This is part 8 of my photo series of my 2017 trip to the USA, Mexico, Cuba, and Canada.

Leica Etcetera, Photography Etcetera

Iconic Santa Clara


71 thoughts on “Iconic Santa Clara

  1. Stunning photos! A photographer’s dream, Cuba. Love the architecture. But my favourite image is your first one. If my house looked like that I would be pulling my hair out and weeping buckets, but she stands there looking so happy and welcoming. Wonderful image.

  2. J.D. Riso says:

    Thanks for the mojito tip. There is an art to standing around and doing nothing which you captured well. It’s not as easy as it looks!

  3. Love the colors, Lignum, and those two buildings in the fourth photo. Definitely not a fan of Che, but I’ll just leave it there, as I really don’t want to get into politics. πŸ™‚


  4. Wonderful first photo: red fingers, did she just stop skinning a chicken so that you could take a photo of her?

    I notice jeans, shoes, hand bags. A lot of stuff that we would think of as part of our consumer society. The fact that people hang around with nothing to do doesn’t change the acquisitiveness, or does it?

    Finally, I love the background colour that your algorithm picked out for this set of photos.

    • She was standing at the door, I think farewelling a friend who had just driven off in a car. I don’t know the reason for the stained fingers.
      Consumerism is present in most societies. It’s just that the opportunities and supply are limited in Cuba.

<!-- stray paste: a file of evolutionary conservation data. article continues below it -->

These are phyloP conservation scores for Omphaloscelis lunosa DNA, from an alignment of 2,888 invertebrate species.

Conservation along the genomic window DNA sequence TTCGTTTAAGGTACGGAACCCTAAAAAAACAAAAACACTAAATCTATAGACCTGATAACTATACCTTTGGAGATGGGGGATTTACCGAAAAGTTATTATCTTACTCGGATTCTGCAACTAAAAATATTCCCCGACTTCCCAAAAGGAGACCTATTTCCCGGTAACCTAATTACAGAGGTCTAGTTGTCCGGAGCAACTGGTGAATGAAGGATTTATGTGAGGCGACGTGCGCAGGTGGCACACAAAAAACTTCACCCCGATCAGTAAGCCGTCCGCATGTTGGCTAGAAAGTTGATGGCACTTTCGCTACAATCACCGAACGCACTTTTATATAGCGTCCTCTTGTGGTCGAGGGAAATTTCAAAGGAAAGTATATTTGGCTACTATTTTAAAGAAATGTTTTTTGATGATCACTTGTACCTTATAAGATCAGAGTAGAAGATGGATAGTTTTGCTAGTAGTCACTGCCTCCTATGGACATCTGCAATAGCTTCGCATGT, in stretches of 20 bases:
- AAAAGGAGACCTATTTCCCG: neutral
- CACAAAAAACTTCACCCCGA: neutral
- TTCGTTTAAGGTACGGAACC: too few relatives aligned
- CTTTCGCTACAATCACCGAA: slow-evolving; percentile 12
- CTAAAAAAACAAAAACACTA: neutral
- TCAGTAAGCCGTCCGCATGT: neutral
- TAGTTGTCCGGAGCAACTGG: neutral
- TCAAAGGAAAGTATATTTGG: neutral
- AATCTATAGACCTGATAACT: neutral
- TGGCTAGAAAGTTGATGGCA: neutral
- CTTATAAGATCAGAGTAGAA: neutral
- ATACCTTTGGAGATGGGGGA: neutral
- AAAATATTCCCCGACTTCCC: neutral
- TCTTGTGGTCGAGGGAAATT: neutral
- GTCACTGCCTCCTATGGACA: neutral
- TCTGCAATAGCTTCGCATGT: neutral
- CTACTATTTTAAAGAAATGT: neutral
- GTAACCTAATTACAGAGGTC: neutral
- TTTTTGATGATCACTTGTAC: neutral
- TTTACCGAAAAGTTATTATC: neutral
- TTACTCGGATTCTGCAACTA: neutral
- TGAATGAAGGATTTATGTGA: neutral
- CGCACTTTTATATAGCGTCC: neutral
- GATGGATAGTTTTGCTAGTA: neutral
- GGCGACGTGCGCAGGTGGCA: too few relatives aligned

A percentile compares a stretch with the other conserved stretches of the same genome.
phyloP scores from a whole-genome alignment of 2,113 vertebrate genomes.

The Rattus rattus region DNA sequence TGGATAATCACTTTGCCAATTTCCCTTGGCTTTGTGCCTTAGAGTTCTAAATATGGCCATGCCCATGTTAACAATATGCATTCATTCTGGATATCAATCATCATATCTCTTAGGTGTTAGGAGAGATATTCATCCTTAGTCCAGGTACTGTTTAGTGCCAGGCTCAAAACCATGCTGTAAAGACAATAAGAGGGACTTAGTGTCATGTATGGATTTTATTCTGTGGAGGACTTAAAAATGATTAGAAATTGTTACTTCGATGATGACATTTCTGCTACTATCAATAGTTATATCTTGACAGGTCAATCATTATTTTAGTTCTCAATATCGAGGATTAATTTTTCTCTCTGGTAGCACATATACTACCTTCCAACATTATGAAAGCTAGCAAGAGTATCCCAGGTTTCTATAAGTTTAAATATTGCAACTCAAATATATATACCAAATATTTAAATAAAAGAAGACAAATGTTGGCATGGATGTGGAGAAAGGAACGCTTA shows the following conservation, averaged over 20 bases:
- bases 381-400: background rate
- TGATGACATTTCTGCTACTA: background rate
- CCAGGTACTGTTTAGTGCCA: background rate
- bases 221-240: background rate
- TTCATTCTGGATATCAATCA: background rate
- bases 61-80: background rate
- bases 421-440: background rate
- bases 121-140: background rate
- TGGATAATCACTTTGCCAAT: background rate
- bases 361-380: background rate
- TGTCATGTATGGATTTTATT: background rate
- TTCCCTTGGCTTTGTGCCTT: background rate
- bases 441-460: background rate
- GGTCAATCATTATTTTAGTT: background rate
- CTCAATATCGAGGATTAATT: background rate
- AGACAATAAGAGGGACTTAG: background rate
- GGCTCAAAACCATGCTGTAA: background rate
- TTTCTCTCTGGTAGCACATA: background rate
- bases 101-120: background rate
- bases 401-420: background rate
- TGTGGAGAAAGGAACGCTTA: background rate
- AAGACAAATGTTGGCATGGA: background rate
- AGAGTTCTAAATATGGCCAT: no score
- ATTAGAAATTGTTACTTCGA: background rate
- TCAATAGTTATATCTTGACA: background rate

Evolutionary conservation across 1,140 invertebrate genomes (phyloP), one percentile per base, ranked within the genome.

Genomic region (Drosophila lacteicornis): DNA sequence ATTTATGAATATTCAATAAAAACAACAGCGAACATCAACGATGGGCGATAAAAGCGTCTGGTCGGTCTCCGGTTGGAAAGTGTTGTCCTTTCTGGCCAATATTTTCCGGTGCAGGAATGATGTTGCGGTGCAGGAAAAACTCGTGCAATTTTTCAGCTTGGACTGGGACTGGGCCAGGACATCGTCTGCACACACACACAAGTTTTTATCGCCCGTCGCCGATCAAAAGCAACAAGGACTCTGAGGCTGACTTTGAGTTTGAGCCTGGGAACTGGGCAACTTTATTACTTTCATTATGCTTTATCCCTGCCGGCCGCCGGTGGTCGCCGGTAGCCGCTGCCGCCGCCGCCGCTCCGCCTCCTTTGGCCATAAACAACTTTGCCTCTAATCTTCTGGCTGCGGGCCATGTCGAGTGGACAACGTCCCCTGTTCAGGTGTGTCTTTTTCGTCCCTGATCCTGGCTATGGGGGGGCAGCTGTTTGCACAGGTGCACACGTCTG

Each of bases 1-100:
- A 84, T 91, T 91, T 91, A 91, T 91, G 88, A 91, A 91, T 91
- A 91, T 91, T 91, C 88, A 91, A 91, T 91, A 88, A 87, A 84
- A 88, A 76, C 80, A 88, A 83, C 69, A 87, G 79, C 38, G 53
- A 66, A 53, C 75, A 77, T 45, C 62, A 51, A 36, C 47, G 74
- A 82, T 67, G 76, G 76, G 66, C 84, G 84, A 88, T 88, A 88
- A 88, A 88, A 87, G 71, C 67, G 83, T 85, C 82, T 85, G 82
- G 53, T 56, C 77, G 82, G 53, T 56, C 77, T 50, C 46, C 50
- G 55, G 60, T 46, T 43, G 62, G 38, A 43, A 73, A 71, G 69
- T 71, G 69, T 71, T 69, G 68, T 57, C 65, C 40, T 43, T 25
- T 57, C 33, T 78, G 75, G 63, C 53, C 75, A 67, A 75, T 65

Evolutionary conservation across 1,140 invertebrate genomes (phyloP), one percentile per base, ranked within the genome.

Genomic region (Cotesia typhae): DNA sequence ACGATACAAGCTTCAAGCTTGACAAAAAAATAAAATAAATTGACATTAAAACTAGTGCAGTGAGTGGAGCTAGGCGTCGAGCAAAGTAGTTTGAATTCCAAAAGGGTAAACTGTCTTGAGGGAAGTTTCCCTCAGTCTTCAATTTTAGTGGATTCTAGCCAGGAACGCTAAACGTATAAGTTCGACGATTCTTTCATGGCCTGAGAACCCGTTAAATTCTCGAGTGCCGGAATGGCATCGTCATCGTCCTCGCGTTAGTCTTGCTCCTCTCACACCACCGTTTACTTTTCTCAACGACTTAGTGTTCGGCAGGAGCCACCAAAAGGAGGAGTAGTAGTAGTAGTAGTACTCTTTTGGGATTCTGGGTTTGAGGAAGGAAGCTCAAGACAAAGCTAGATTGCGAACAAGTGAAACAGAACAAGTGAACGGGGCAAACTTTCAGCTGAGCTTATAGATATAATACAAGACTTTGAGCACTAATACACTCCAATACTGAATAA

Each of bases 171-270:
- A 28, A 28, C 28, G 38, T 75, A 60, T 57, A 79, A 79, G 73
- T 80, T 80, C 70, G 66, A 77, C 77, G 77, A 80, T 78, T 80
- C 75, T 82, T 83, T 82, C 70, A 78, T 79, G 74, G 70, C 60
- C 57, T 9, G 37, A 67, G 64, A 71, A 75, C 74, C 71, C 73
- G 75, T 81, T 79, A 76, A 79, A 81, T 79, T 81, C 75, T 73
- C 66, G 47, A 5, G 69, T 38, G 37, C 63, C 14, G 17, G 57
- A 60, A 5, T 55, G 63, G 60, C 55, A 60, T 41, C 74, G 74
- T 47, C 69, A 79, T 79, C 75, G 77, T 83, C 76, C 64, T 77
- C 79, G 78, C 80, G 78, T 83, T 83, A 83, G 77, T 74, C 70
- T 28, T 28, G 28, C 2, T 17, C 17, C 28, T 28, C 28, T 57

5. Marvellous photos, thanks for sharing. I always think that the classic photos of Cuban street life – you know, old cars, historic buildings and so on and so forth – are set-ups, but time and again this splendid blog of yours actually shows that this is the truth!

    • Thank you very much. Leaving the airport for Havana, the first classic car I saw made me know for sure I was in Cuba. It’s all there -everything you imagined you would see in Cuba. It’s incredible.

  6. Heide says:

    What a magnificent photo essay! I feel like I’ve just had the Cuba “sampler platter” β€” a marvelous blend of colors, culture, and history. Thank you for this wonderful post.

  7. OMG you’ve outdone yourself. I love Santa Clara. You’ve got to get that picture of Che framed by the car and the pink walls and the lady in the doorway on your Instagram 😍😍😍

  8. I’m so pleased to find some more of your iconic Cuban photos LD. I thought those people were maybe queuing for a bus. Unemployment must be high to have so many people standing/sitting around. Were the umbrellas for rain or sun protection? So much colour.

    • I suppose context is everything. It was lunchtime and I guess many people get out and stand around at that time of the day. The umbrellas were definitely for sun protection. I certainly needed one. πŸ™‚

The Wood Dragon is listening...

Fill in your details below or click an icon to log in:

WordPress.com Logo

You are commenting using your WordPress.com account. Log Out /  Change )

Twitter picture

You are commenting using your Twitter account. Log Out /  Change )

Facebook photo

You are commenting using your Facebook account. Log Out /  Change )

Connecting to %s

This site uses Akismet to reduce spam. Learn how your comment data is processed.